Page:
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Given that various email providers have different levels of access to email, and that it shouldn't be considered private communication unless further encrypted, what steps do lawyers need to take to protect client's confidentiality? This question is also merited for things such as text and phone conversations as those conversations could fall under the same sort of arena.

Are lawyers only required to inform clients that email, text, phone is unsafe communication with risks? Or are they in some cases risking a breach of client confidentiality even if they do?

  • Is this any different from snail mail letters? (which can technically be opened, read, and re-closed without too much effort) – o0'. Jun 5 '15 at 10:18
  • Fair point, I think the accepted answer gets at this. – Fernando Jun 5 '15 at 15:36
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What steps do lawyers need to take to protect client's confidentiality? Reasonable steps

Are lawyers only required to inform clients that email, text, phone is unsafe communication with risks? Yes. Sort of. It's not a problem that these channels are unsafe, it's just the risk part. As was stated, US mail carries risk.

Or are they in some cases risking a breach of client confidentiality even if they do? If they do... what? inform clients of risks?

It is up to the lawyer to inform the client of the danger of using email. Certain cases warrant more precaution than others. The lawyer will need to weigh all of this. It is also possible that a heightened level of security makes communication too cumbersome or expensive. What if the client does not want to pay for the extra time it takes you to encrypt/decrypt? What if the client cannot figure out the software? No matter how sloppy the client is, it is incumbent upon the lawyer to protect communication.

It's ABA Model Rule of Professional Conduct 1.6(a) that explains this for us. A lawyer shall not reveal information relating to the representation of a client unless the client gives informed consent...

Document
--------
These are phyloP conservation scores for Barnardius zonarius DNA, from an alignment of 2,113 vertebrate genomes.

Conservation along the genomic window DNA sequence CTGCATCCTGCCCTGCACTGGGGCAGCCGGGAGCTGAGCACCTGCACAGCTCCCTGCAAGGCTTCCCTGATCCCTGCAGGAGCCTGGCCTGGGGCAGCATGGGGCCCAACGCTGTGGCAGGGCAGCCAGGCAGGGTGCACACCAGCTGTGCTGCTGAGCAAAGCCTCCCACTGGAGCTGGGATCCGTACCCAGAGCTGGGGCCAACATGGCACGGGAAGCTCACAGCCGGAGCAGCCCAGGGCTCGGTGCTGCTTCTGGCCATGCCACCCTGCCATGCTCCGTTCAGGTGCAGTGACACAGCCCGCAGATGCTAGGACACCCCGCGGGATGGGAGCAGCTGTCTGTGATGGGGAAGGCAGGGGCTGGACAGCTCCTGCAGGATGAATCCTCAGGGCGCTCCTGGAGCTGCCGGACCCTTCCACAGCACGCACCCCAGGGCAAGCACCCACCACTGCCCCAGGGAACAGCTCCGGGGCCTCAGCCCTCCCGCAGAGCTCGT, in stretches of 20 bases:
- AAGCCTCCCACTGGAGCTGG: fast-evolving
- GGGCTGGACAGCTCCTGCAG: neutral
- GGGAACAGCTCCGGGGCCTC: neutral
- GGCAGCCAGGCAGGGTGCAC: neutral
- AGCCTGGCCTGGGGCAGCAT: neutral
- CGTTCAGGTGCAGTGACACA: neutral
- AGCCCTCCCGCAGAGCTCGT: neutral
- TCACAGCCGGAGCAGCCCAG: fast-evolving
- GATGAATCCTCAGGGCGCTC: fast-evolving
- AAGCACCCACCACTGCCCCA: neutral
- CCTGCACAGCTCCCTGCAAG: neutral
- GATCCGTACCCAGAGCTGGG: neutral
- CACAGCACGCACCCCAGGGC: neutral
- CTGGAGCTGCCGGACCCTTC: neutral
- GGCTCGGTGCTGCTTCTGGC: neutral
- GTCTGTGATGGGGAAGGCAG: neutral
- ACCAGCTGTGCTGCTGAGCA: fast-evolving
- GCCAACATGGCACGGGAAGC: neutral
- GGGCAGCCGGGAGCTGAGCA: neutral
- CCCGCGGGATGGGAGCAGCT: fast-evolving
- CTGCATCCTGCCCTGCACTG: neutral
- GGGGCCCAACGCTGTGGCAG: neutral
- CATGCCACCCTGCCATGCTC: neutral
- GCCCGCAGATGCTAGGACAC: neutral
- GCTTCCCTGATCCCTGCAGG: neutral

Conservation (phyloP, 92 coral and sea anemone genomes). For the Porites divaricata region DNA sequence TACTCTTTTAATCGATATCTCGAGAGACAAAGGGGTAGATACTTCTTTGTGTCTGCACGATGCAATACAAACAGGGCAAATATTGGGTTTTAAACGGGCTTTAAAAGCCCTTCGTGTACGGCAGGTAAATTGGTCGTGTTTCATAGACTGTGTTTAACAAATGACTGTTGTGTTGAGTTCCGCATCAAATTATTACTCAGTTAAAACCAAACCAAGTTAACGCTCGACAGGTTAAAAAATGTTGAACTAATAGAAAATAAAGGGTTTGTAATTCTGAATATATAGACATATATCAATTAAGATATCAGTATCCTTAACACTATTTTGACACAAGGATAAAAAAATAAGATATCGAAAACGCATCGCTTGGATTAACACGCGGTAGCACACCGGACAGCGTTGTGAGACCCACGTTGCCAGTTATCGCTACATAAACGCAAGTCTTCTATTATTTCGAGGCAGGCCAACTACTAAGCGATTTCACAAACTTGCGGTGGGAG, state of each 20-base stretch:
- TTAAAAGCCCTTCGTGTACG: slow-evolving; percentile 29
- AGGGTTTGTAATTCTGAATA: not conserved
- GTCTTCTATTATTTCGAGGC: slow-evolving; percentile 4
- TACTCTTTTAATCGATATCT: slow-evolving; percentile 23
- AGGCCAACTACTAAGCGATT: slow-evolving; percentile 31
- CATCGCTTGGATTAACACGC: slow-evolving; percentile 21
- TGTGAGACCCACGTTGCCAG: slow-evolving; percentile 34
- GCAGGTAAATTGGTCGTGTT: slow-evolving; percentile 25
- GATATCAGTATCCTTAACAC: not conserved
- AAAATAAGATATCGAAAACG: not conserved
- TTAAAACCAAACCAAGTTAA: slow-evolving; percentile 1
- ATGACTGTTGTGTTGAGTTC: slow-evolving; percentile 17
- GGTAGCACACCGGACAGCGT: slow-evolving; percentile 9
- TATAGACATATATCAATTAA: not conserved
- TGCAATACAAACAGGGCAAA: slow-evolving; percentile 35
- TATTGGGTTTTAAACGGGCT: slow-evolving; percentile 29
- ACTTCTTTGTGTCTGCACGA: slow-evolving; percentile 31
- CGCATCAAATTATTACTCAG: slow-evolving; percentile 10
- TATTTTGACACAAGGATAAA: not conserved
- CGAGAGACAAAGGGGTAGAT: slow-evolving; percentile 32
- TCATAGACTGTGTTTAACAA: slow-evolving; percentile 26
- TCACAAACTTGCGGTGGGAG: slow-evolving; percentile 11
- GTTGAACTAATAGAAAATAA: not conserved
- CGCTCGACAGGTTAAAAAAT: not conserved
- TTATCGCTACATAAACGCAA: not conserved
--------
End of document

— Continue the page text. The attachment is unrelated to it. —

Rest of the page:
continuing to paragraph (c):

(c) A lawyer shall make reasonable efforts to prevent the inadvertent or unauthorized disclosure of, or unauthorized access to, information relating to the representation of a client.

Comment 18 in part (relating to safeguarding information): unauthorized access...does not constitute a violation of paragraph (c) if the lawyer has made reasonable efforts to prevent the access or disclosure.

continuing:

Factors to be considered in determining the reasonableness of the lawyer’s efforts include, but are not limited to, the sensitivity of the information, the likelihood of disclosure if additional safeguards are not employed, the cost of employing additional safeguards, the difficulty of implementing the safeguards, and the extent to which the safeguards adversely affect the lawyer’s ability to represent clients (e.g., by making a device or important piece of software excessively difficult to use).

Comment 19 in part: *When transmitting a communication that includes information relating to the representation of a client, the lawyer must take reasonable precautions to prevent the information from coming into the hands of unintended recipients. This duty, however, does not require that the lawyer use special security measures if the method of communication affords a reasonable expectation of privacy. Special circumstances, however, may warrant special precautions. Factors to be considered in determining the reasonableness of the lawyer's expectation of confidentiality include the sensitivity of the information and the extent to which the privacy of the communication is protected by law or by a confidentiality agreement.

Both instances require reasonable efforts - those an ordinary person would use.

ABA Formal Opinion 1-459 tells us that A lawyer sending or receiving substantive communications with a client via e-mail or other electronic means ordinarily must warn the client about the risk of sending or receiving electronic communications using a computer or other device, or e-mail account, where there is a significant risk that a third party may gain access.

This comment pertains to specific situations, like a client emailing a lawyer from the client's work-computer. It does not specifically apply to hacker-threat.

And to muddy all of this up, it's not only communication and information that is at risk. Property is also at risk and the duty to protect property is higher than the duty over communication. Secret recipes, customer lists, strategic plans - these are all forms of property and lawyers have special duties to safeguard client property. Comment (1) to Rule 1.15 says that a lawyer should hold property of others with the care required of a professional fiduciary. This is higher than the reasonableness requirement for protecting information. The fiduciary duty is the highest standard of care recognized by our legal system (the California rule calls on the lawyer to protect client secrets “at every peril to himself or herself” Cal. Rules of Prof. Conduct R. 3-100(A) (2013); see also Cal. Bus. & Prof. Code §6068(e)(1) (2013)).

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